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Navy Commissions Ship Built With World Trade Center Steel

The USS New York, built with steel from the rubble of the World Trade Center, was put into service Saturday both as a symbol of healing and strength.

"No matter how many times you attack us, we always come back," Secretary of the Navy Ray Mabus said at the amphibious assault ship's commissioning. "America always comes back. That's what this ship represents."

He spoke on a Manhattan pier where hundreds of Navy officers and sailors joined first responders and families of Sept. 11 victims for the ceremony.

"I hereby place the USS New York in commission," Mabus announced.

SLIDESHOW: USS New York Arrives in Namesake City

And with a long drum roll, the ship's crew was sent on its first watch, obeying the order, as traditionally worded: "Man our ship and bring her to life!"

From atop the vessel, decked in red, white and blue bunting, black smoke rose into the chilly fall morning to signal that the USS New York was powered up. A loud cheer accompanied a flyover by Navy planes.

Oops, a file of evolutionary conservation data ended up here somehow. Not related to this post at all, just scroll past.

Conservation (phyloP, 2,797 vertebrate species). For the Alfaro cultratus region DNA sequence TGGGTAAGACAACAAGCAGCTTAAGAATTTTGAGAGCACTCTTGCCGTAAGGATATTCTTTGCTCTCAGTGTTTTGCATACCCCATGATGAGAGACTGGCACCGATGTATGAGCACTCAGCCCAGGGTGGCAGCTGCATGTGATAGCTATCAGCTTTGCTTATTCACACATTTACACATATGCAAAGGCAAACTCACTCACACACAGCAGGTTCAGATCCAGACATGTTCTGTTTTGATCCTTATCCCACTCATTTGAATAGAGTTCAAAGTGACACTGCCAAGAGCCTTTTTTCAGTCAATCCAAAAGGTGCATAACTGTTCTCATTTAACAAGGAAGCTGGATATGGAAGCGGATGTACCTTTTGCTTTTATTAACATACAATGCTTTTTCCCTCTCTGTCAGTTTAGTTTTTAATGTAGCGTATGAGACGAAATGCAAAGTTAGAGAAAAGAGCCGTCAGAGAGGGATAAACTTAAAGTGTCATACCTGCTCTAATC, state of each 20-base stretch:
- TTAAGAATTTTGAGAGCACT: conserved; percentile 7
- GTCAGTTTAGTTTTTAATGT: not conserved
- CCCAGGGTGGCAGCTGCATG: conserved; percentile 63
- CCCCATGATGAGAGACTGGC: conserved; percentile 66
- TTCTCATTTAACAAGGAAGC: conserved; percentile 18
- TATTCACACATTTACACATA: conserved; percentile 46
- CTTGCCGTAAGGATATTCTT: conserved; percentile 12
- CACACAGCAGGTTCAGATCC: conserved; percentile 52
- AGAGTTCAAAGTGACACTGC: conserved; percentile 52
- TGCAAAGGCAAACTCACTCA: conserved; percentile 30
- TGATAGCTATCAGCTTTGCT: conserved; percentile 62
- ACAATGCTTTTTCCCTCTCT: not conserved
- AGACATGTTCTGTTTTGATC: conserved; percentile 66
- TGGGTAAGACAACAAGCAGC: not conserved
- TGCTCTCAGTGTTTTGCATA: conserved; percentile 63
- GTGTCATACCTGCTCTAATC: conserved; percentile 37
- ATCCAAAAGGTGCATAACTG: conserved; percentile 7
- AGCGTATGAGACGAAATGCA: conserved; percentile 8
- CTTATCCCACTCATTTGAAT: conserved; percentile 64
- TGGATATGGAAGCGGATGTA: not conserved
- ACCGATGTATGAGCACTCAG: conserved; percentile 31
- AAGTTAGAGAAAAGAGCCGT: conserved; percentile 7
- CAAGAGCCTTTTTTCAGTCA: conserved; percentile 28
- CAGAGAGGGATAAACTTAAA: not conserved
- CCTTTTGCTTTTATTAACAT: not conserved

The 7 1/2 tons of steel debris from ground zero had been melted down to form the bow of the USS New York as "a symbol of our unshakable resolve; this is a city built of steel," said Secretary of State Hillary Rodham Clinton, representing the Obama administration.

Clinton was a U.S. senator from New York before she became the nation's top diplomat.

She noted that many of New York's iconic buildings were forged from steel, from the Statue of Liberty to the Chrysler building.

"But the strongest steel of New York has always been in the spines of its people," Clinton said, calling New Yorkers "strivers and seekers, immigrants from every country, speakers of every language."

The USS New York's new skipper, Cmdr. Curtis Jones, is a native New Yorker.

The ceremony began with a moment of silence for the victims of the shooting at Fort Hood, Texas, where an Army major opened fire Thursday, fatally shooting 13 people and wounding 38.

The $1 billion vessel was built near New Orleans by workers who survived Hurricane Katrina.

"They had to rebuild their lives and their homes at the same time as they built the ship," said Irwin F. Edenzon, general manager for Northrop Grumman Shipbuilding-Gulf Coast, which built the USS New York.